"FASB Rule Will Force Banks to Move Assets Onto Books (Update1)
By Ian Katz
May 18 (Bloomberg) -- Citigroup Inc. and JPMorgan Chase & Co. will be required starting next year to add billions of dollars of assets and liabilities to their balance sheets under rules approved by the Financial Accounting Standards Board.
The rules, effective for annual reporting periods after Nov. 15, were approved by FASB’s five-member board today during a meeting at the panel’s headquarters in Norwalk, Connecticut. The board, which writes U.S. accounting rules, is overseen by the Securities and Exchange Commission.
Lenders recorded profits before the U.S. subprime mortgage market collapsed in 2007 by selling pooled loans to off-balance- sheet trusts, which repackaged the pools into mortgage-backed securities. Banks then sold those securities to other off- balance-sheet vehicles they sponsored, concealing from investors that the securities were backed by deteriorating mortgages.
“The desire to provide additional transparency to investors was the key driver behind today’s decisions,” FASB spokesman Neal McGarity said in an e-mail.
U.S. regulators said the 19 lenders subjected to stress tests completed this month would have to bring about $900 billion of assets onto their balance sheets because of the FASB changes, according to a Federal Reserve report released April 24. The Fed based its calculation on data provided by the banks.
“This change may have a significant impact on Citigroup’s consolidated financial statements as the company may lose sales treatment for certain assets,” Citigroup said in its annual report released in February. Citigroup spokesman Jon Diat declined to comment.
In March, JPMorgan estimated in its annual report that the “impact of consolidation” could be as much as $70 billion of credit card receivables, $40 billion of assets related to so- called conduits and $50 billion of other loans, including residential mortgages. Conduits are off-balance-sheet entities that purchase long-term debt and use those securities as collateral to sell short-term debt. JPMorgan spokesman Brian Marchiony declined to comment.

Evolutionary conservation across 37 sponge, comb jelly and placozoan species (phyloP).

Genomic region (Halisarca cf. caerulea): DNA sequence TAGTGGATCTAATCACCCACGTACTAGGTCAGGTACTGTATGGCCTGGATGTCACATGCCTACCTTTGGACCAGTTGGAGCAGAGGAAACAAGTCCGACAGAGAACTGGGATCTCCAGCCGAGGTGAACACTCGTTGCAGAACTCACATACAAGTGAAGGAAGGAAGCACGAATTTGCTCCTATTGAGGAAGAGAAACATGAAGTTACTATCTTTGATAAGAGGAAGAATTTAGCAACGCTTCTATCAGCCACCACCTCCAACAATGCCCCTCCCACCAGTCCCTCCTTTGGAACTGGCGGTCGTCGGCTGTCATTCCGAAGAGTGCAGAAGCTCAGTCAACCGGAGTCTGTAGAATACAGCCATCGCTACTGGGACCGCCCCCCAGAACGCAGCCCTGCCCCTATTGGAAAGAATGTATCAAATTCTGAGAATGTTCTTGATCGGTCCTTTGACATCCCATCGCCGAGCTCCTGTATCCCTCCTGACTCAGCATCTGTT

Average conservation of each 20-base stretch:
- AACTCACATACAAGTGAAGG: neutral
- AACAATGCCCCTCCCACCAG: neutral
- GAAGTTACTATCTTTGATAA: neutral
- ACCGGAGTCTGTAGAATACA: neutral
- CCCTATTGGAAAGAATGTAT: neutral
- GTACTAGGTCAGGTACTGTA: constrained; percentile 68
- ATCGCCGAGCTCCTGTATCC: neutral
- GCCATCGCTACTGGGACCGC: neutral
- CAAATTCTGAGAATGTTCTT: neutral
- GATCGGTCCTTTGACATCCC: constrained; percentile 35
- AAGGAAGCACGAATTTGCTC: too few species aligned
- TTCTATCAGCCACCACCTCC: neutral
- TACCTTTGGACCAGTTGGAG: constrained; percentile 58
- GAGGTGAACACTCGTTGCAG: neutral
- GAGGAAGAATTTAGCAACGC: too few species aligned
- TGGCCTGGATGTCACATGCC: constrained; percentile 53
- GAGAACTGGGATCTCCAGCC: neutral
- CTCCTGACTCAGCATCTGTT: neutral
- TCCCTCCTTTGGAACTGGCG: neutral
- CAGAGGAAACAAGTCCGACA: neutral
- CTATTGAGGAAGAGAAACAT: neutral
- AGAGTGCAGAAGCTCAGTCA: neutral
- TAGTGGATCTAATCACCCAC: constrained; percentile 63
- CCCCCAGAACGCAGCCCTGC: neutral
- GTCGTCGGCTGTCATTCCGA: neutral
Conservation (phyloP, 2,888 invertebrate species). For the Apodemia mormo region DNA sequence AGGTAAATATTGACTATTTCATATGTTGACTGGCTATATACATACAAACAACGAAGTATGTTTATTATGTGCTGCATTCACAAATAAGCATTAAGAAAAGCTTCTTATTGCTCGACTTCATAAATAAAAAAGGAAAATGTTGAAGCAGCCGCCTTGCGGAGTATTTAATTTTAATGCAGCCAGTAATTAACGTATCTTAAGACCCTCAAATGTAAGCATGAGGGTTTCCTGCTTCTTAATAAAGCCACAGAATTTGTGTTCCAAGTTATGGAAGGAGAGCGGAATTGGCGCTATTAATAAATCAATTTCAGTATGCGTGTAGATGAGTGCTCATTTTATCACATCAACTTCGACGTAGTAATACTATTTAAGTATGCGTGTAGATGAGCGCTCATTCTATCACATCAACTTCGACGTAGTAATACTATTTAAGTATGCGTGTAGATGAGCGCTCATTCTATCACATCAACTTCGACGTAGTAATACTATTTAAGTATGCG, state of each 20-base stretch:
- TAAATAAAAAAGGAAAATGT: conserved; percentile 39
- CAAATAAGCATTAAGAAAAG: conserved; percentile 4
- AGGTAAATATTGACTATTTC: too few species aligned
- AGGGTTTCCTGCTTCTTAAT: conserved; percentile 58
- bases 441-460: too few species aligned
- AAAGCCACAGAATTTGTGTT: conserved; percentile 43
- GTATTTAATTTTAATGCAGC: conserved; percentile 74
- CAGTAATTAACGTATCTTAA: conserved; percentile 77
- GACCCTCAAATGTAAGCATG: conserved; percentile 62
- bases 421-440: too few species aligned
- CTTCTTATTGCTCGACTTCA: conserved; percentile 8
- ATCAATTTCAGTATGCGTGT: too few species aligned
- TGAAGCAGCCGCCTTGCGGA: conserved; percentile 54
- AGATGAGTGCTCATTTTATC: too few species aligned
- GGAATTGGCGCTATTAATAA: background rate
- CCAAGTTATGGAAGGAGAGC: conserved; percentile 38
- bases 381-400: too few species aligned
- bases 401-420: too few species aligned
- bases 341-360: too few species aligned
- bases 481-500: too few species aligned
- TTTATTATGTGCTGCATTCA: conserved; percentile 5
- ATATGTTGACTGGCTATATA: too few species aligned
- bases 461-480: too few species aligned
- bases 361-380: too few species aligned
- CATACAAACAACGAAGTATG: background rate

The rule change will hurt banks and the economy by discouraging lending, said Wayne Abernathy, executive vice president at the American Bankers Association in Washington. “It will affect fee income and the economy’s ability to rebound on the lending side,” he said in an interview before the vote.
The FASB vote today eliminates the so-called Qualifying Special Purpose Entity, a type of trust that was exempt from balance-sheet treatment.
In July, FASB postponed by at least a year the effective date of the changes after banks and trade groups complained. The Securities Industry and Financial Markets Association and the American Securitization Forum said the measure may make companies appear to be short of capital during regulatory reviews.
Investors are wary of a company’s unknown obligations as the world’s biggest banks and brokerages reported more than $1.4 trillion in writedowns and credit losses since the start of 2007, some stemming from losses in off-balance-sheet vehicles.